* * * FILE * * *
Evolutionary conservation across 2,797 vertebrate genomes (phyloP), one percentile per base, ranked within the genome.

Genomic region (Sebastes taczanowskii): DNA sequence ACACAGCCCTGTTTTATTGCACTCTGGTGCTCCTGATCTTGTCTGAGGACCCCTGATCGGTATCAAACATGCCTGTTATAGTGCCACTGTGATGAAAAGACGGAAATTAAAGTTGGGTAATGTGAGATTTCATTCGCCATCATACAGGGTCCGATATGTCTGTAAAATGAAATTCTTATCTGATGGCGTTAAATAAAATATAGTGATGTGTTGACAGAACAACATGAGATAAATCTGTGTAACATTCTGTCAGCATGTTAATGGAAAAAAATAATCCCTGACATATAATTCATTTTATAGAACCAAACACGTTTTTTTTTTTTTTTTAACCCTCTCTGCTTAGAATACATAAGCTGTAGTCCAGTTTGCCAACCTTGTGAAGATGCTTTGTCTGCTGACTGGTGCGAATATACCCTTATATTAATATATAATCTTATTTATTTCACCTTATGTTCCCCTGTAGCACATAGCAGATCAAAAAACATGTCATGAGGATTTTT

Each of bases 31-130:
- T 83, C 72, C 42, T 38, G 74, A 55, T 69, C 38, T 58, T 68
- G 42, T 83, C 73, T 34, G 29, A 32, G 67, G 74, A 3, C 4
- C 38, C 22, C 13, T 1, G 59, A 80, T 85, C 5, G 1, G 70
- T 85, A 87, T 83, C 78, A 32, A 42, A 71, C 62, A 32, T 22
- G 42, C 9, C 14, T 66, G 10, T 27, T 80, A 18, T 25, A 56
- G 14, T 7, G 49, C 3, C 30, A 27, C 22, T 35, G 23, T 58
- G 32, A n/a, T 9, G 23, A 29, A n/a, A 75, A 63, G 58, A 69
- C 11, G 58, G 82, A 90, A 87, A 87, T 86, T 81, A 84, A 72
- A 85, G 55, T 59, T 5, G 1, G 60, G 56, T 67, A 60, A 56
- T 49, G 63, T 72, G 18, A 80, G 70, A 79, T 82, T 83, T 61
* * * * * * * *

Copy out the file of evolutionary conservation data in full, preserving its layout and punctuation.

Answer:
Evolutionary conservation across 2,797 vertebrate genomes (phyloP), one percentile per base, ranked within the genome.

Genomic region (Sebastes taczanowskii): DNA sequence ACACAGCCCTGTTTTATTGCACTCTGGTGCTCCTGATCTTGTCTGAGGACCCCTGATCGGTATCAAACATGCCTGTTATAGTGCCACTGTGATGAAAAGACGGAAATTAAAGTTGGGTAATGTGAGATTTCATTCGCCATCATACAGGGTCCGATATGTCTGTAAAATGAAATTCTTATCTGATGGCGTTAAATAAAATATAGTGATGTGTTGACAGAACAACATGAGATAAATCTGTGTAACATTCTGTCAGCATGTTAATGGAAAAAAATAATCCCTGACATATAATTCATTTTATAGAACCAAACACGTTTTTTTTTTTTTTTTAACCCTCTCTGCTTAGAATACATAAGCTGTAGTCCAGTTTGCCAACCTTGTGAAGATGCTTTGTCTGCTGACTGGTGCGAATATACCCTTATATTAATATATAATCTTATTTATTTCACCTTATGTTCCCCTGTAGCACATAGCAGATCAAAAAACATGTCATGAGGATTTTT

Each of bases 31-130:
- T 83, C 72, C 42, T 38, G 74, A 55, T 69, C 38, T 58, T 68
- G 42, T 83, C 73, T 34, G 29, A 32, G 67, G 74, A 3, C 4
- C 38, C 22, C 13, T 1, G 59, A 80, T 85, C 5, G 1, G 70
- T 85, A 87, T 83, C 78, A 32, A 42, A 71, C 62, A 32, T 22
- G 42, C 9, C 14, T 66, G 10, T 27, T 80, A 18, T 25, A 56
- G 14, T 7, G 49, C 3, C 30, A 27, C 22, T 35, G 23, T 58
- G 32, A n/a, T 9, G 23, A 29, A n/a, A 75, A 63, G 58, A 69
- C 11, G 58, G 82, A 90, A 87, A 87, T 86, T 81, A 84, A 72
- A 85, G 55, T 59, T 5, G 1, G 60, G 56, T 67, A 60, A 56
- T 49, G 63, T 72, G 18, A 80, G 70, A 79, T 82, T 83, T 61